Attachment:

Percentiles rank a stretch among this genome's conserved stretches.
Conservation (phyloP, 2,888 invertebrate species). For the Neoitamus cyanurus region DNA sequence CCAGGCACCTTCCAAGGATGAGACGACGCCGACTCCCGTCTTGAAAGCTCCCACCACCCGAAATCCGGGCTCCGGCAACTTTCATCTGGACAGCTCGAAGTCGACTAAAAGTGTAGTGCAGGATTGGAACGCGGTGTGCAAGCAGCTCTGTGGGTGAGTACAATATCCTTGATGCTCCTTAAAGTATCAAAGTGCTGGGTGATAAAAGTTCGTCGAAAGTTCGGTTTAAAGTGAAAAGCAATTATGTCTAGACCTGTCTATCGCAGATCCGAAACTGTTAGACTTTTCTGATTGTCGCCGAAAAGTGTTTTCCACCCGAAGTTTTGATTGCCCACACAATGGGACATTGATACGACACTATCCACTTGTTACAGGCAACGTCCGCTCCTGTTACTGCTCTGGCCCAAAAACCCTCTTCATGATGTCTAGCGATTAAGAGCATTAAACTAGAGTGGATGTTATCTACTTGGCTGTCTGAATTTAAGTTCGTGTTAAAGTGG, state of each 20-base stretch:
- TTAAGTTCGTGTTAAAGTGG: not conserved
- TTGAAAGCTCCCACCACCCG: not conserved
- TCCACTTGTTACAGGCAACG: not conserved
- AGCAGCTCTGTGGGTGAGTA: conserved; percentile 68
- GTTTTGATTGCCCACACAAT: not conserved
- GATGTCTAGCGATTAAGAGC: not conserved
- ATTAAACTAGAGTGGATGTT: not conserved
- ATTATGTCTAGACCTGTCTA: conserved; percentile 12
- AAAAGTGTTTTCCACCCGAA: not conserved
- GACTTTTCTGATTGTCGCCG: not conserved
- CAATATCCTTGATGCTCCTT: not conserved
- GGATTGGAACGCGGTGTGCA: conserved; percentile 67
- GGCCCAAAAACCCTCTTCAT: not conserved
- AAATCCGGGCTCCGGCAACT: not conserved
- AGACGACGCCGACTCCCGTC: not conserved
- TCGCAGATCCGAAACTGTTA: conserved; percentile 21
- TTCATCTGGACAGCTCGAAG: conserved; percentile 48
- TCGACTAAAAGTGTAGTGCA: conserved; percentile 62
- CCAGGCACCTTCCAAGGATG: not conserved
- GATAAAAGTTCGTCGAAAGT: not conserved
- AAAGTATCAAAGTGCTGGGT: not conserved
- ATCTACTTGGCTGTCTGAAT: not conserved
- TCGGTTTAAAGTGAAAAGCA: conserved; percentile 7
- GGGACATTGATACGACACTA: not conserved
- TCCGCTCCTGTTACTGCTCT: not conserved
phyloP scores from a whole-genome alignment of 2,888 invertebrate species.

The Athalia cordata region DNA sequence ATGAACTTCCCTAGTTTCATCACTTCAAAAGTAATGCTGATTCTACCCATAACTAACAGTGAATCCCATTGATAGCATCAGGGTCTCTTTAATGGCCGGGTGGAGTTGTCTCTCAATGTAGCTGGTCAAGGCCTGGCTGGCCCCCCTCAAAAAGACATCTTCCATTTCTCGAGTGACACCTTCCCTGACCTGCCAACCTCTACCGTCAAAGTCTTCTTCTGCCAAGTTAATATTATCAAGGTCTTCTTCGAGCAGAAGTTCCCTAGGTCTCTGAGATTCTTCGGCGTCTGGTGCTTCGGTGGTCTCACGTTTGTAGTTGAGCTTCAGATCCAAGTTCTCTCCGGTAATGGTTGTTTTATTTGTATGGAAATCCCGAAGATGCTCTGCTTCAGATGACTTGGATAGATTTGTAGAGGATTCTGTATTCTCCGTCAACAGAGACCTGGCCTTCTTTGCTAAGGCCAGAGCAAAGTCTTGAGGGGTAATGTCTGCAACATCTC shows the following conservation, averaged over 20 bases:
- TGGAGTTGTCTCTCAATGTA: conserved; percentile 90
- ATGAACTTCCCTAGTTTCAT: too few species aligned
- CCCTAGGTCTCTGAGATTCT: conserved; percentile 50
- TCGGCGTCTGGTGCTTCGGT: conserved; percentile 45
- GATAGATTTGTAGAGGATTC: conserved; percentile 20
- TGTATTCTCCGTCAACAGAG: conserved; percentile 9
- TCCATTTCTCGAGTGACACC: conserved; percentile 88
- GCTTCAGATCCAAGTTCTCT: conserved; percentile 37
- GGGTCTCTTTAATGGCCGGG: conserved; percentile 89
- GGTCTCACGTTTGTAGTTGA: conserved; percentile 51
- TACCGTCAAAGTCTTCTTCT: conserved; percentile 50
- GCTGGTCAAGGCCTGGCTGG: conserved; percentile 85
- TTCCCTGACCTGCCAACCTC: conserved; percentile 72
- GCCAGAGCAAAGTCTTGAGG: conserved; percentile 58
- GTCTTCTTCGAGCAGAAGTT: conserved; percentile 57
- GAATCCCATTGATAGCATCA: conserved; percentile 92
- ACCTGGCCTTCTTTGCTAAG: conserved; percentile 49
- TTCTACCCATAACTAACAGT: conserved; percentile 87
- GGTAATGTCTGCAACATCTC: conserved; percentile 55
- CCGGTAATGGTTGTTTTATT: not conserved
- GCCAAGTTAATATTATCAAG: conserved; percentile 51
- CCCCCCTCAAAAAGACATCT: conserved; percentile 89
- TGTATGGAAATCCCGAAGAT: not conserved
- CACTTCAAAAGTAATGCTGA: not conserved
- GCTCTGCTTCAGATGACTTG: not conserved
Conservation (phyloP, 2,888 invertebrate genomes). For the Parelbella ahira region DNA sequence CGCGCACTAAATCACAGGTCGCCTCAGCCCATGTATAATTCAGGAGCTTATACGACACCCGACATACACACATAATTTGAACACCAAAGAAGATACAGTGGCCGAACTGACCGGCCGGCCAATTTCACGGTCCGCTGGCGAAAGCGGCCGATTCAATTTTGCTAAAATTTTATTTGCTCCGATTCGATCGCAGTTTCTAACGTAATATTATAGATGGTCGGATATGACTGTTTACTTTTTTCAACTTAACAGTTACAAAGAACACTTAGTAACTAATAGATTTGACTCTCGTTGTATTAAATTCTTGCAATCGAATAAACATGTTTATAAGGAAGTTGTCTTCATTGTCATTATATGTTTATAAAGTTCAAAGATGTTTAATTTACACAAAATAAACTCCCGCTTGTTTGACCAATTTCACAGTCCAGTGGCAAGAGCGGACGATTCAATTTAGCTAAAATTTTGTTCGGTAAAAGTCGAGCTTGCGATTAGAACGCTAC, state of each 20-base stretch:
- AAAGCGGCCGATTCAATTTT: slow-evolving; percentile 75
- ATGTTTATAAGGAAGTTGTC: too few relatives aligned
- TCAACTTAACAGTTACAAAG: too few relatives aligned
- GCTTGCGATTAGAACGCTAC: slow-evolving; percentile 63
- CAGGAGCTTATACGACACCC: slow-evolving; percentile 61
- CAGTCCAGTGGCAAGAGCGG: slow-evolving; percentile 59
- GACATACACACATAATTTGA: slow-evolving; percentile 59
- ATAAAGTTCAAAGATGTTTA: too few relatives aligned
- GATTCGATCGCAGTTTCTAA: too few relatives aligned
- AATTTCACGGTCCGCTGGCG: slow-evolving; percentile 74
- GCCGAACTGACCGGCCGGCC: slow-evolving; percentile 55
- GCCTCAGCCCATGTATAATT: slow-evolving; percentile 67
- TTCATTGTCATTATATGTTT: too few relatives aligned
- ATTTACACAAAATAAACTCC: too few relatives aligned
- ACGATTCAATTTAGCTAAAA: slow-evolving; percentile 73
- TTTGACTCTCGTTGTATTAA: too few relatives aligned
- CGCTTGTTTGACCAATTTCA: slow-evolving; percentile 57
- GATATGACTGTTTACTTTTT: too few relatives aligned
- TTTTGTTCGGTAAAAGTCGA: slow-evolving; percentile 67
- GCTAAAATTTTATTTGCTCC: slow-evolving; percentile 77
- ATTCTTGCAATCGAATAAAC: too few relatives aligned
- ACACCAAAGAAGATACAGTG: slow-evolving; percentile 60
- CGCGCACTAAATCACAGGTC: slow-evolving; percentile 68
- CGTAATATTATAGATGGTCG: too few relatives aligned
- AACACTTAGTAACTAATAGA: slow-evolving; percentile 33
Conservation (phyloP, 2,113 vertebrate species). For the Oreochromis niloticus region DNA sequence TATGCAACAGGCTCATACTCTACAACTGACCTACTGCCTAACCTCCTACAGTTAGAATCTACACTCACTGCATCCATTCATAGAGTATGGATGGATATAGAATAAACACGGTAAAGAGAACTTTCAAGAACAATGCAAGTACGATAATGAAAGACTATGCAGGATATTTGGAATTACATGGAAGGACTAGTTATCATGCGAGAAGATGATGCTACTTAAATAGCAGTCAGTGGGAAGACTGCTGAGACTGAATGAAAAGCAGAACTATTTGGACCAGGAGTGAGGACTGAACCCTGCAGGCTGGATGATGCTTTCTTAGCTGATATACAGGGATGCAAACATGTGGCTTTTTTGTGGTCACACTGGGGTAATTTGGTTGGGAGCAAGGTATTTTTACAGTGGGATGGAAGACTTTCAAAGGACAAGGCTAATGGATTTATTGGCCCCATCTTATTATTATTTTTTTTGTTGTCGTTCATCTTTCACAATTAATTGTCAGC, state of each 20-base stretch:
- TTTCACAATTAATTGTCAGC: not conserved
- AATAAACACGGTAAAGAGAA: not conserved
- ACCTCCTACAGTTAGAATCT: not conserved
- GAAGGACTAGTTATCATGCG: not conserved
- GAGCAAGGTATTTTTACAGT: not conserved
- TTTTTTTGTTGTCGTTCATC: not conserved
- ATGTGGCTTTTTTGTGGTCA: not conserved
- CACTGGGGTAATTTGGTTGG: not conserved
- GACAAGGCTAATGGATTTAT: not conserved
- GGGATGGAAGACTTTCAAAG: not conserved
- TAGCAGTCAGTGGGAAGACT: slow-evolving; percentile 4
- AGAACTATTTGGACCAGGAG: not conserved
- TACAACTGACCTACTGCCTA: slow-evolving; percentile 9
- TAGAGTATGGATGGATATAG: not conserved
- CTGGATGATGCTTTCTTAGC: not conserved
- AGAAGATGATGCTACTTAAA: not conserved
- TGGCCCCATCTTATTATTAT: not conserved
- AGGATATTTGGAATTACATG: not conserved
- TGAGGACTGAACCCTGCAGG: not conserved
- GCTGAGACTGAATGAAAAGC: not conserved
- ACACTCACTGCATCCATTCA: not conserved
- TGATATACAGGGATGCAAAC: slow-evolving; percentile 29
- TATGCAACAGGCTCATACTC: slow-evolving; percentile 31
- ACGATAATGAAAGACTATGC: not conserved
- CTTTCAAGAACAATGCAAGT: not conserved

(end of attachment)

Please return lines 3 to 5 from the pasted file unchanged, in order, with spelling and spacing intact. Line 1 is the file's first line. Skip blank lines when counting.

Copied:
- TTAAGTTCGTGTTAAAGTGG: not conserved
- TTGAAAGCTCCCACCACCCG: not conserved
- TCCACTTGTTACAGGCAACG: not conserved